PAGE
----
"We were led to believe there was a pretty large colony of them," Heather said.

"There could be," Pam said. "But, I havenít found it, yet. Thereís only that one specimen, and it really falls in the range of the color pattern of the northern water snake, especially considering the immaturity."

"So, youíre saying that there are no Gibsonís water snakes here?" Heather asked, a little disappointed. Sheíd been starting to get her teeth into the possibilities of this project.

"I didnít say that," Pam replied, taking a long swallow of beer. "I canít say that yet, and it would be foolish to do so. All I know is that there was a snake found in the sewer system that could be a Gibsonís. If I were to find more of them, then, yes, it would be possible to say for sure that theyíre here. On the other hand, Iím a long way from proving that there are definitely no Gibsonís water snakes here. Iím sorry, but thatís the way it is."

"But there was a snake here that could be a Gibsonís?"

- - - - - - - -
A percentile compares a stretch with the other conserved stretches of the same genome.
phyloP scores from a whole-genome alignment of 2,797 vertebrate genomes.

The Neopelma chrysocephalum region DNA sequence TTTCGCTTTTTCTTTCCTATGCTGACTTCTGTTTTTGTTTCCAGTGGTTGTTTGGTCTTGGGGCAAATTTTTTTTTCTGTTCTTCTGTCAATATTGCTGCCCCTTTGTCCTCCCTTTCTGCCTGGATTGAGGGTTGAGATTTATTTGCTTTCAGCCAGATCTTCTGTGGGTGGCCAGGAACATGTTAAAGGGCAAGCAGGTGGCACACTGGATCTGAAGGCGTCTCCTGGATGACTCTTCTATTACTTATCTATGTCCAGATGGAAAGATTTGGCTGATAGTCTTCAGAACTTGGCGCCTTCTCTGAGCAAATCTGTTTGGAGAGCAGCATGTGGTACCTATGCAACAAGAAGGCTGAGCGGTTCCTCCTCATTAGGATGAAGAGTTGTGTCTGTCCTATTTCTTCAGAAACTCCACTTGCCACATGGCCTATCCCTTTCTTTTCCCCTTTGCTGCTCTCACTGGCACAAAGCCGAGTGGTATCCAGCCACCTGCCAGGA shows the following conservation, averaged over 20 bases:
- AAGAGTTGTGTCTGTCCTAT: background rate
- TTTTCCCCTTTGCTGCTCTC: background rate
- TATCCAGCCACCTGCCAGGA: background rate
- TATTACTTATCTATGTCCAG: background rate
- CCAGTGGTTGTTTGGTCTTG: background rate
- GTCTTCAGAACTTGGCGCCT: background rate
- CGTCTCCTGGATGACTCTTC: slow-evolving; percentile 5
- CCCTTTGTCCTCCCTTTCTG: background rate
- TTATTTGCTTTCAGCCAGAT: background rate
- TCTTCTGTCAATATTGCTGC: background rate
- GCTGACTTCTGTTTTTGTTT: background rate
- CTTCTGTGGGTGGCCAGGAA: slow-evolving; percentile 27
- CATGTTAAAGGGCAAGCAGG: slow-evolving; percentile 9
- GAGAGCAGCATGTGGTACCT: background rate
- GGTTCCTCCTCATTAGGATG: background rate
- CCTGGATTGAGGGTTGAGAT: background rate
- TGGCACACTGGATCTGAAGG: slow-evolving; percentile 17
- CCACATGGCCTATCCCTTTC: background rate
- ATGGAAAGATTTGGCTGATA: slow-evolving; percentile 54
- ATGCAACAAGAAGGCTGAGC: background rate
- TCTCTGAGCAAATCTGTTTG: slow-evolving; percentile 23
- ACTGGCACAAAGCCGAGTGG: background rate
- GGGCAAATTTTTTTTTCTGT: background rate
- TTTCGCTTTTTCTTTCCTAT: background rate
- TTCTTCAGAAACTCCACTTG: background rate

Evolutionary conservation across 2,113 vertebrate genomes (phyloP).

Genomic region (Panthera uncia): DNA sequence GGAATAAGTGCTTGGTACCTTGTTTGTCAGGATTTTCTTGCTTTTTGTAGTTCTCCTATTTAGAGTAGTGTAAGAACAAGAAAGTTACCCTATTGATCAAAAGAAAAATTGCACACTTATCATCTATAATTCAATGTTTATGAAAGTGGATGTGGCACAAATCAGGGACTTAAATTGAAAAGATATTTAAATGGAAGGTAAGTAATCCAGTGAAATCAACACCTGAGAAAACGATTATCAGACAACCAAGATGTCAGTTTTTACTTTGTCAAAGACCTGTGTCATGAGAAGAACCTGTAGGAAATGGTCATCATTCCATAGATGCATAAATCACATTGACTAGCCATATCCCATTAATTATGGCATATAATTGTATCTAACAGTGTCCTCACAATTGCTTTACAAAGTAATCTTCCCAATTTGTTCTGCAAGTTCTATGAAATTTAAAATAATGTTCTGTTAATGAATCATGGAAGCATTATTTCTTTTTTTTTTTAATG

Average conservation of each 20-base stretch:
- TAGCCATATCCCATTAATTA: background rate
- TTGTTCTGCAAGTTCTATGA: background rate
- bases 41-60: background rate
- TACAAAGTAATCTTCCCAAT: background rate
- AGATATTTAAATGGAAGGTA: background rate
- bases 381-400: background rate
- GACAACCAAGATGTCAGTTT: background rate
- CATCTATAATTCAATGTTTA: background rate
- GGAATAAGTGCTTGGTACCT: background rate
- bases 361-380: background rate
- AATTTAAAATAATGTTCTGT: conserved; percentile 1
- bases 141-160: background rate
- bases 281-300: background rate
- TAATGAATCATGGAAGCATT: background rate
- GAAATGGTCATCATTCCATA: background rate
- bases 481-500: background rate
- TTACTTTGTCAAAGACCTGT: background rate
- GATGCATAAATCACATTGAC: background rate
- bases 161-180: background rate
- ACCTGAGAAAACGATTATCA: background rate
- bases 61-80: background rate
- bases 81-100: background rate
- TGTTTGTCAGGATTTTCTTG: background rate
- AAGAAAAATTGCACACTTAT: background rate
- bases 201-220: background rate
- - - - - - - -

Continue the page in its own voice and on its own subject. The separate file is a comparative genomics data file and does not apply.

"Yeah," Pam said. "A little black thing, about nine inches long."

"I know, I saw it in Minneapolis the other day," Heather said. "The Fish and Wildlife Service has declared this area an interim critical interest area as the result."

"Well, good," Pam said. "Maybe weíll have time to find out whether there is really a snake here before they do this sewer project," Pam said. "We know that there was a Gibsonís, or what could be a Gibsonís, in the system in the early spring, before the northerns are usually out, so that would seem to indicate that they spend part of the year in the sewers, if they exist at all. On the other hand, we could be missing the boat with the TV surveillance; they could be living back up some feeder where we canít get with the rat."

"Rat?"

"The TV camera the guys use to inspect the sewer."